Here we discuss the effect of this anisotropic scaling on the effective action for real or artificial (e.g., created by deformations [3, 4]) electromagnetic fields. Due to anisotropic scaling, which distinguishes between the space and time components, the electric and magnetic fields experience different scaling laws. In particular, the

one-loop action for the magnetic field is oc B2pg^4+D, where D is the space dimension and po is the infrared cut-off. This demonstrates that superfluid 3He-A with its D = 3 and N = 1 and the bilayer graphene with its D = N = 2 both correspond to the critical dimension Dc = 4 — N and thus they both give rise to the logarithmically divergent action for the magnetic field (which manifests itself as a logarithmic divergence of diamag-netic susceptibility in undoped bilayer graphene with the trigonal warping effects being neglected [21, 22]). However, for the electric field the action is oc E2p®^2^N. While for the superfluid 3He-A this again gives the logarithmic divergence as it happens in the relativistic systems with massless fermions, in the multiple-layered graphene with its D = 2 the action diverges in the infrared for any N > 1, giving rise to the power-law action oc E<-N+ 2)/(JV+1).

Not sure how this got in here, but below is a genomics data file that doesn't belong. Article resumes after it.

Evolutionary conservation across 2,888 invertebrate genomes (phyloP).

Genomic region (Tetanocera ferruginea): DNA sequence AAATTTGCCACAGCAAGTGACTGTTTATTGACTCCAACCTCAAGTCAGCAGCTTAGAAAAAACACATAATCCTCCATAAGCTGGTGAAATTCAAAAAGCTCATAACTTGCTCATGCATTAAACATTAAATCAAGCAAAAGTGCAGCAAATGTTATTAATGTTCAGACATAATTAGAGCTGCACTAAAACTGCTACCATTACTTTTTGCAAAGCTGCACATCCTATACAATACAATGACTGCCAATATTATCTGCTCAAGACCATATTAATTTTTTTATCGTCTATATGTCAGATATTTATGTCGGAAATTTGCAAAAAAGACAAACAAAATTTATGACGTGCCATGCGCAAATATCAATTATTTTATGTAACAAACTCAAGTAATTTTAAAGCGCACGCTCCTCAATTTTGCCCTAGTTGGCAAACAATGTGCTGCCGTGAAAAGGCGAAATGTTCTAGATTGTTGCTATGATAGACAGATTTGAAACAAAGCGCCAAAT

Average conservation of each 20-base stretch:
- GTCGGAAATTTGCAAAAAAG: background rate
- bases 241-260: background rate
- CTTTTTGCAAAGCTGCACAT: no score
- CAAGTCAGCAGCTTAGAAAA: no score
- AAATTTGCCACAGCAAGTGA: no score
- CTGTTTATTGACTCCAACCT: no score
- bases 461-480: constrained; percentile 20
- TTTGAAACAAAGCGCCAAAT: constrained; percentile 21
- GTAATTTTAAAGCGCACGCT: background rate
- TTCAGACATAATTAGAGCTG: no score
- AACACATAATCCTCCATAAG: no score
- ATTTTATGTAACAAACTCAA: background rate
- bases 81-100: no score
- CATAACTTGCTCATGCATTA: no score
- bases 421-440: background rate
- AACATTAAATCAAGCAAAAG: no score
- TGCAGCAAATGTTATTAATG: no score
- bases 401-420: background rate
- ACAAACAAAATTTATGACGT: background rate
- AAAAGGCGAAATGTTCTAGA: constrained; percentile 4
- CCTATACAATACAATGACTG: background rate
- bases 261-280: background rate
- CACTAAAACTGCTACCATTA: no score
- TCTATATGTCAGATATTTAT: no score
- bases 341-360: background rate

2. Effective action for real and induced electromagnetic field.

2.1. Anisotropic scaling for electromagnetic Held. The effective Hamiltonian for the bilayer graphene in the simplest approximation is [2, 4]

+ £[(i^y)-(p^eA)]2,

(2)

where a are Pauli matrices and to is the mass entering the quadratic band touching. Experimentally, to « 0.03to6, where me is the free-electron mass [23]. Here we neglect the degrees of freedom related to the tetrad gravity and concentrate on the degrees of freedom corresponding to the electromagnetic field (in principle the vector potential A may include not only the real electromagnetic field, but also the collective field which come from the degrees of freedom corresponding to the shift of the position of the Dirac point in momentum space, as in 3He-A). We shall use the natural units in which % = 1; electric charge e = 1; the vector field A has dimension of momentum, [A] = [£]-1; electric and magnetic fields have dimensions [£J] = [LTand [-B] = [L]-2, respectively.